The number of Economics and Statistics November 2009 is devoted to paid work and students. Magali Beffy, Denis Fougère and Arnaud Maurel wonder about the impact of the wage labor of students on the academic success of these.
It appears that the occupation of a job next to her studies, which penalizes the successful completion of university examinations, mainly when the number of hours of paid employment is high. Work more than 16 hours per week has an effect very signifcativement negative on the probability of graduating. A large volume of weekly hours of work (over 16 hours) significantly reduced the time dedicated to studying as well as, potentially, student attendance, and has a negative effect on academic success. On the other hand, a job in time, very partial (less than 16 hours a week) limit these negative effects.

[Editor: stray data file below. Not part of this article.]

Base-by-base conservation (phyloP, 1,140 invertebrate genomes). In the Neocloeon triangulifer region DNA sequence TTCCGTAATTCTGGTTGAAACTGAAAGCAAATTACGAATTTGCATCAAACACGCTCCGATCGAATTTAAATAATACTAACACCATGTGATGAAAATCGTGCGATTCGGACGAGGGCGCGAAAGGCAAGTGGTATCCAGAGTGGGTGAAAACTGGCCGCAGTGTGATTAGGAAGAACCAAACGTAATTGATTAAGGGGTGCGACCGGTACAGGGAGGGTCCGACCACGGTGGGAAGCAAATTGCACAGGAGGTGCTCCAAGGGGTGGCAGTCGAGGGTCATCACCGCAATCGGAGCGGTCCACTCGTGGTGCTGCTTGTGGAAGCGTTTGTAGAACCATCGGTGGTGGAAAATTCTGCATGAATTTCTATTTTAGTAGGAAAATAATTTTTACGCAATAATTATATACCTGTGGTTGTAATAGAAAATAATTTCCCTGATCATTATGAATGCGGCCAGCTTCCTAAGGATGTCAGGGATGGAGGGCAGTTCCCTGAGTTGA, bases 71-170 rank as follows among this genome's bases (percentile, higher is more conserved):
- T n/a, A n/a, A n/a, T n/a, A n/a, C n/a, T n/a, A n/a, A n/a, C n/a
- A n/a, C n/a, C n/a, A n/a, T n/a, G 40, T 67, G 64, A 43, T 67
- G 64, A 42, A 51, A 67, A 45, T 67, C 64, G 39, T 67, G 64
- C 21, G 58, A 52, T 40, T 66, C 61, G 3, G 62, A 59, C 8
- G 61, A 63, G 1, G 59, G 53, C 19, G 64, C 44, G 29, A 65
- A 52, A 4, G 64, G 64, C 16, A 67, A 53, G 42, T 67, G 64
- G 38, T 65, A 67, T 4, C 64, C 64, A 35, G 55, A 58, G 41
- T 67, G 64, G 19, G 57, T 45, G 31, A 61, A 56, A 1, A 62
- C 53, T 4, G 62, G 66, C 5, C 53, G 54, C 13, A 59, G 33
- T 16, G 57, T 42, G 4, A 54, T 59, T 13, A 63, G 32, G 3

The analysis is based on samples of Employment surveys conducted by Insee, from 1992 to 2002. These samples are restricted to persons in the course of initial studies at the university and studying for a university degree of first or second cycle (Deug, licence or master). The impact of the work a student employee on successful completion of the examination at the end of the academic year, first using a Probit model bivariate, and then a model that takes into account the number of weekly hours of paid work.